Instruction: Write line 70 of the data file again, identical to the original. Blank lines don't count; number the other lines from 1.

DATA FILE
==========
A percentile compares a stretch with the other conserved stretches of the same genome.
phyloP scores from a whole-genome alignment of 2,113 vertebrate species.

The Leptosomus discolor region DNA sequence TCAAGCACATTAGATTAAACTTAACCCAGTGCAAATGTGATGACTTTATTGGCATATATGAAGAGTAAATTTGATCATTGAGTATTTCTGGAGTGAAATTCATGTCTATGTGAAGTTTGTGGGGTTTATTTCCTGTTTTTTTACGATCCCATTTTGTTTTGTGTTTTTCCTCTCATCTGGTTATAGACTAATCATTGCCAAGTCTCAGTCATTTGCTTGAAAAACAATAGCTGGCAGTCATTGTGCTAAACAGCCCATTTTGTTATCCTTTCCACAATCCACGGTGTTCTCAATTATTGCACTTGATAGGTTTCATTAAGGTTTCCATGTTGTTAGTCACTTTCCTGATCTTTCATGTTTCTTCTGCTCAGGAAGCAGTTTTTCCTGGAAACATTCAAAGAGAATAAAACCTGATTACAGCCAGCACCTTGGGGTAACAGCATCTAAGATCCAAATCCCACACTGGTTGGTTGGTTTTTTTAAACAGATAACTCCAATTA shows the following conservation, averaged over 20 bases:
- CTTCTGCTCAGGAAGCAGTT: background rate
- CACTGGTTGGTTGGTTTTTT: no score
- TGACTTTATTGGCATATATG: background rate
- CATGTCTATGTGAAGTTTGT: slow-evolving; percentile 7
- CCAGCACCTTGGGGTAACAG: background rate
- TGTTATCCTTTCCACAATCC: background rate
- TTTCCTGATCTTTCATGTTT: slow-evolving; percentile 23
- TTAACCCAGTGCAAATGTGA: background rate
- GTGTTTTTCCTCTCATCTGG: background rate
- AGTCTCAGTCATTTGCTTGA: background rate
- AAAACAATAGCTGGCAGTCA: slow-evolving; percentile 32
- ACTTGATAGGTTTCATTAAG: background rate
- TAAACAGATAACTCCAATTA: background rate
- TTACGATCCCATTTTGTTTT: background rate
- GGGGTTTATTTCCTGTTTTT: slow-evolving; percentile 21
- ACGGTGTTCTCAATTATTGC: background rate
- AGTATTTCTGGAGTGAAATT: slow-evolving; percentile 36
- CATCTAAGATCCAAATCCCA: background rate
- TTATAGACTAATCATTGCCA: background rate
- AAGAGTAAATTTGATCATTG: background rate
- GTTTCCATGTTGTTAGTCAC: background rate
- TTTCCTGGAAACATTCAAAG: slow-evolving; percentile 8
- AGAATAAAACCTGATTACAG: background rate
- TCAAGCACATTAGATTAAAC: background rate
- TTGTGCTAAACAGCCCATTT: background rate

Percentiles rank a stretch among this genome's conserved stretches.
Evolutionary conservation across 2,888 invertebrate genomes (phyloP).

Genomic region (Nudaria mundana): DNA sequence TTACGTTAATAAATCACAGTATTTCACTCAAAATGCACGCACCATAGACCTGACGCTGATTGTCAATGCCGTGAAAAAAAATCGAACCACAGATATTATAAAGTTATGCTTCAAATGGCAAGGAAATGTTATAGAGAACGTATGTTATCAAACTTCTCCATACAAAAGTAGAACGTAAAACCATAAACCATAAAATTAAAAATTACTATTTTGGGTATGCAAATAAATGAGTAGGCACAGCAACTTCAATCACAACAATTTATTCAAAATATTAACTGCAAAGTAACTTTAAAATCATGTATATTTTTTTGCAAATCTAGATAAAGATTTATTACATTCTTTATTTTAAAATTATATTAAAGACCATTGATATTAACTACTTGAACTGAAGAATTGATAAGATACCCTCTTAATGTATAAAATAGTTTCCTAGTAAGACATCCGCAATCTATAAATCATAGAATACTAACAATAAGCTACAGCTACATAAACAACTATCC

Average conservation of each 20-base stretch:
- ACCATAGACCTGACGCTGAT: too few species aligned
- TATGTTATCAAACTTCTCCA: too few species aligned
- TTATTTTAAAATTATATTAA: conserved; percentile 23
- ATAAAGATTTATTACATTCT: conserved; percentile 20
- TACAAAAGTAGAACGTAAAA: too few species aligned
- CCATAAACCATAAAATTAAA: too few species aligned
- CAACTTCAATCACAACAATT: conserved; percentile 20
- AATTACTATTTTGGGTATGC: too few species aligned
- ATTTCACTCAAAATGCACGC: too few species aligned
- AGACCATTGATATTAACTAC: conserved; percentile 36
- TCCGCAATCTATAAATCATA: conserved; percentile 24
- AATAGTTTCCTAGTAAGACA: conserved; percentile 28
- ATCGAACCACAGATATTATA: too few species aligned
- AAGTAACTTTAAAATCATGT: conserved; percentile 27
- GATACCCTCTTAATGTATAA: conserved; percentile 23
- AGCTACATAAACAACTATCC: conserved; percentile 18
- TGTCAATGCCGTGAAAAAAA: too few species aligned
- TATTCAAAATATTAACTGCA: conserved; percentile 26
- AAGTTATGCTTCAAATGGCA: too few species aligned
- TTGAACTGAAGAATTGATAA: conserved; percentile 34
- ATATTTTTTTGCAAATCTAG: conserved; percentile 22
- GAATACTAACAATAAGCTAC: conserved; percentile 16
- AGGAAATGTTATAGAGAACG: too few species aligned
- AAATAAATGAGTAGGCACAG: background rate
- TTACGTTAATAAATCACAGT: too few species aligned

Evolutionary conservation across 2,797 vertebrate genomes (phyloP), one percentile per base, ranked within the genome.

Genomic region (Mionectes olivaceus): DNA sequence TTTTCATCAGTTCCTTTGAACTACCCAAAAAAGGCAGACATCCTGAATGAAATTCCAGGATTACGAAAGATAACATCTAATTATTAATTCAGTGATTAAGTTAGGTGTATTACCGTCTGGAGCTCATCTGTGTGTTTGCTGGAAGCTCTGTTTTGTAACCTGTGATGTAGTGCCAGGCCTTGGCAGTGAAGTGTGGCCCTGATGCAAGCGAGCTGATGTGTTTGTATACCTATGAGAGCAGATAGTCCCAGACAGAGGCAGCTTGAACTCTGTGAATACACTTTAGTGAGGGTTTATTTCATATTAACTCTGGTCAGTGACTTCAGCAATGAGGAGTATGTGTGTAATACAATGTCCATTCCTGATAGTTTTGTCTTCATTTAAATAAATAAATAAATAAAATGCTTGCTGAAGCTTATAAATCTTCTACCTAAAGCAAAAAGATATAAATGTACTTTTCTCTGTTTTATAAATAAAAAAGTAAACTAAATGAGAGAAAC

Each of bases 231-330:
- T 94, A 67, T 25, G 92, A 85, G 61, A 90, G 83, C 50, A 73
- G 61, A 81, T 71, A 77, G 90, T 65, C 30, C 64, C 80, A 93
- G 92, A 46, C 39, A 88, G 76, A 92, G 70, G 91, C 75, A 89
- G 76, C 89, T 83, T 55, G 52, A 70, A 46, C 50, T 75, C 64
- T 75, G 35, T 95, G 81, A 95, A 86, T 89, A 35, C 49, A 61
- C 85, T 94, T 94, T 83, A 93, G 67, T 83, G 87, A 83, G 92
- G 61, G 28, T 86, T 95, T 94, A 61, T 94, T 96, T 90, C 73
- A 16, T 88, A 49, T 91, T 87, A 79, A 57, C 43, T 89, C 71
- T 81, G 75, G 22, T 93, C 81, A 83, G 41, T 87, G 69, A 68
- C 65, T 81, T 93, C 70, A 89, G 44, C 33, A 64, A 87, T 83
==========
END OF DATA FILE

- C 65, T 81, T 93, C 70, A 89, G 44, C 33, A 64, A 87, T 83